Could Brian Laundrie’s parents be in legal trouble? Experts say they can’t be compelled to speak with police
A federal arrest warrant has been issued for Brian Laundrie related to the case of his fiancée Gabby Petito.
Criminal justice experts say Laundrie’s parents, who reported him missing, can’t be forced to speak to police.
A lawyer for the Laundrie family told Insider that the parents previously spoke to the FBI.
Brian Laundrie’s parents can’t be compelled to speak with authorities even though a federal arrest warrant has been issued for their son related to the Gabby Petito case, criminal justice experts told Insider.
Petito, who was Laundrie’s fiancée, was found dead in Grand Teton National Park on September 19, and a coroner initially determined the manner of death to be homicide.
Then on Wednesday, a grand jury in Wyoming indicted Laundrie for credit card fraud, a charge that the FBI Denver office said in a statement would give police a better shot at locating him. Laundrie was previously identified as a person of interest in Petito’s disappearance.
Laundrie himself hasn’t been seen since September 14. His parents reported him missing three days later, telling police he’d gone to Carlton Reserve, a sprawling, 25,000-acre nature preserve that authorities have searched for days without success.
A couple who lives on the same street as the family also said they saw Laundrie and his parents drive away with a camper attached to their truck about a week after he returned from Wyoming without Petito. The couple told Fox News they thought it was strange for the parents to go on a trip with their adult son, and said that they reported the incident to police.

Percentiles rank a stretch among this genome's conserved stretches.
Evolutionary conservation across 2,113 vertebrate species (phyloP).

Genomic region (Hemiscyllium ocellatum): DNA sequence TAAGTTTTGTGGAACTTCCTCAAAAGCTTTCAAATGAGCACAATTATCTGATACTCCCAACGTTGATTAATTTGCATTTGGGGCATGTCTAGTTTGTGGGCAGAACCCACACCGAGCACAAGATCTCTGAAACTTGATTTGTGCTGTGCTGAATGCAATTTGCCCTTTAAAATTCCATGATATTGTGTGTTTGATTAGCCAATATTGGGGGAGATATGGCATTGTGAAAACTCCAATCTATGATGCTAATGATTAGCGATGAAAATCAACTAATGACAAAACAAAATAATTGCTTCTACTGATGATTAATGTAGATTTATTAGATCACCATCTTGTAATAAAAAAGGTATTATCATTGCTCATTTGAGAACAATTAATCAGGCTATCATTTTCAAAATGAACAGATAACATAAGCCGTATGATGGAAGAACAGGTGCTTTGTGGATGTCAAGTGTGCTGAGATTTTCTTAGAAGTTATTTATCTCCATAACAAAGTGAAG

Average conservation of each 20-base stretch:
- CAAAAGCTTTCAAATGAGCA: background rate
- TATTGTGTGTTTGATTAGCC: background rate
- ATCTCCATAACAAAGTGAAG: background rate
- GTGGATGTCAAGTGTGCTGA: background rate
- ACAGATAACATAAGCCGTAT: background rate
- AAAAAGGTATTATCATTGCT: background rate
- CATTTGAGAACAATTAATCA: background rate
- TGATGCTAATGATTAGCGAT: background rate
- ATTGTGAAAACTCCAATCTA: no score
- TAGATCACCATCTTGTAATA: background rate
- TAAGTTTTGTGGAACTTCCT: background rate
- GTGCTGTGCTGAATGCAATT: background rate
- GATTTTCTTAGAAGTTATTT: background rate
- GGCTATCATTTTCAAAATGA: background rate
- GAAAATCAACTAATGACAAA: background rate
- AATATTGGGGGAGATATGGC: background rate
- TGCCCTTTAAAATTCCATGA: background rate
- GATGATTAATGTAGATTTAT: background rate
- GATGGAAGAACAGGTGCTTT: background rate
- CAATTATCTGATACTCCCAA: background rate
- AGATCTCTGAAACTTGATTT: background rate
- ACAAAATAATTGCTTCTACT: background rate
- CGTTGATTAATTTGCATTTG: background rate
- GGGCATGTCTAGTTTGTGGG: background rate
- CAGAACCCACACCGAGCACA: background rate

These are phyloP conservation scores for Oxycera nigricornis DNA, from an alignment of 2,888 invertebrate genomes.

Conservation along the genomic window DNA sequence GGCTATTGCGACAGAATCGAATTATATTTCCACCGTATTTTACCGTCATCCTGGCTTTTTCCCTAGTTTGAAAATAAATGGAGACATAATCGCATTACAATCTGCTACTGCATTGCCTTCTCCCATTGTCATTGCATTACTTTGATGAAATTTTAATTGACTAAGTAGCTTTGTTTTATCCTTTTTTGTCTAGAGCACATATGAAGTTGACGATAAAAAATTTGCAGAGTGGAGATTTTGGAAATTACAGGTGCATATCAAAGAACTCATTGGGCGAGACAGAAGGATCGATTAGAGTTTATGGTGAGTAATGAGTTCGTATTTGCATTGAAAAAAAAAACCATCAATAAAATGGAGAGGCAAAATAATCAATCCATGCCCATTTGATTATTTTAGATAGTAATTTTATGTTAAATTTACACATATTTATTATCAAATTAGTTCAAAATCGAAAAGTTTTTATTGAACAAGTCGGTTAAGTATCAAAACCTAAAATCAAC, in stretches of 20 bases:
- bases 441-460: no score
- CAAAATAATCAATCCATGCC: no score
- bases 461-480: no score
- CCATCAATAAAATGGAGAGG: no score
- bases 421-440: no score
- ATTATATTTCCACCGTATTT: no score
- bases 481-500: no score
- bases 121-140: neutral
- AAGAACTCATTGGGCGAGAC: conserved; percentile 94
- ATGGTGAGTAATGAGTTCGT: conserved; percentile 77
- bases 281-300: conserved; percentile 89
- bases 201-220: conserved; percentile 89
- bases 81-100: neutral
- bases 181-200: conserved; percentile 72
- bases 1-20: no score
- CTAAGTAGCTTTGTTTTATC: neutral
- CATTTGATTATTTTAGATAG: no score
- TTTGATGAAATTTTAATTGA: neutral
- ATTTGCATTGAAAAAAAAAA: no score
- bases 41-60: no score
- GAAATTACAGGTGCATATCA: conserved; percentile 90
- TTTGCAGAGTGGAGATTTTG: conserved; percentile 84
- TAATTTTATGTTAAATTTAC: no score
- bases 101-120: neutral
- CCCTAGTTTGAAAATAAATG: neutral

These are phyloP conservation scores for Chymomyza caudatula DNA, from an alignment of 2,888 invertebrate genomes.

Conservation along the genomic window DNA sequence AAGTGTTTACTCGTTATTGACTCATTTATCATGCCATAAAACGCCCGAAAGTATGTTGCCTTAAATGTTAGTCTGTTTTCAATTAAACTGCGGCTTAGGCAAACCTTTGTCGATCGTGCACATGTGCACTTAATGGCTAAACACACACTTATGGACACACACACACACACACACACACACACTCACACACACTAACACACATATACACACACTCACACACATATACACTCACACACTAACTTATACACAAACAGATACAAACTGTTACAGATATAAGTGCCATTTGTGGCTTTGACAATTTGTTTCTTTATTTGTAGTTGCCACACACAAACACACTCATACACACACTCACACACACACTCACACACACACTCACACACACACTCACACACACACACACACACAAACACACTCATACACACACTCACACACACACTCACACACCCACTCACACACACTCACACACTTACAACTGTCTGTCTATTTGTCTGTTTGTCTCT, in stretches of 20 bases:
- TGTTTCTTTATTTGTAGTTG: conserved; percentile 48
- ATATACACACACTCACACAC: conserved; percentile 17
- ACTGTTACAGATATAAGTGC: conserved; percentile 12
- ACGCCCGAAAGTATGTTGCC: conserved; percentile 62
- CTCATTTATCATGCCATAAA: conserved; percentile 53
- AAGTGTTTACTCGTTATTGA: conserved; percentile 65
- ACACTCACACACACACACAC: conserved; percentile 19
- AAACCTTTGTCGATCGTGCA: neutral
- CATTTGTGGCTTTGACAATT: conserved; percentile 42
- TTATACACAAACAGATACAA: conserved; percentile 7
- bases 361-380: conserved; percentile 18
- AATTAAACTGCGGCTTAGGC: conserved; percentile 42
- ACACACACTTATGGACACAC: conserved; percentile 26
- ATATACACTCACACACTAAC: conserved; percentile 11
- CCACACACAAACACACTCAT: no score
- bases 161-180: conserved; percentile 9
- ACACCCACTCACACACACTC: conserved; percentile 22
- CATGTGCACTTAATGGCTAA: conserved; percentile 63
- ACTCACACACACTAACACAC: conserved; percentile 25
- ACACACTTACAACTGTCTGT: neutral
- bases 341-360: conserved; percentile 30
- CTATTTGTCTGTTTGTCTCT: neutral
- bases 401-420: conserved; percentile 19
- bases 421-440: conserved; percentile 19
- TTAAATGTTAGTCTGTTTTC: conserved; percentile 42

Laundrie’s parents would’ve been free to help their son before he was charged with credit card fraud, but “everything changed once they issued that warrant,” according to George Kirkham, professor emeritus at Florida State University’s College of Criminology and Criminal Justice. He said anyone who contacts or attempts to help Laundrie now that he faces a federal criminal charge could themselves be charged with aiding and abetting a fugitive.
Asked if Laundrie’s parents have tried to contact their son since he went missing, the family’s attorney, Steven Bertolino, told Insider that Laundrie did not take a cell phone with him and has “no known means of communication.”
Bertolino also said the parents, Christopher and Roberta Laundrie, previously spoke with the FBI.
“Chris and Roberta Laundrie have been interviewed by the FBI with respect to locating Brian,” he said.
The Laundries are under no obligation to do so at this point, though: The Fifth Amendment is on their side, according to Daniel Maxwell, a retired police officer and professor of criminal justice at the University of New Haven.
“We’ve been talking about this in my classes at school and the question was, ‘Can’t can’t the cops just drag the parents into the station and make them talk?'” he said. “And the answer is, ‘No.'”
The FBI’s involvement in the case does raise the stakes for the family, according to Joseph Giacolone, a retired NYPD sergeant and professor at the John Jay School of Criminal Justice. Giacolone said that if Laundrie were to wind up facing murder charges, anything his parents said to the FBI that may have been misleading, even inadvertently, would carry a greater penalty than if they’d spoken to local law enforcement.
“Everything that you hear from them will be said through their lawyers because if they say anything that could be misconstrued, or anything that is not true, or even a mistake, they could get charged,” Giacolone said.
It’s not common to see family members charged with aiding and abetting a fugitive or with accessory after the fact of murder, according to Giacolone, but he said it could be possible.
“It doesn’t happen very often that they get somebody for aiding and abetting when it’s the mother and father,” he said.
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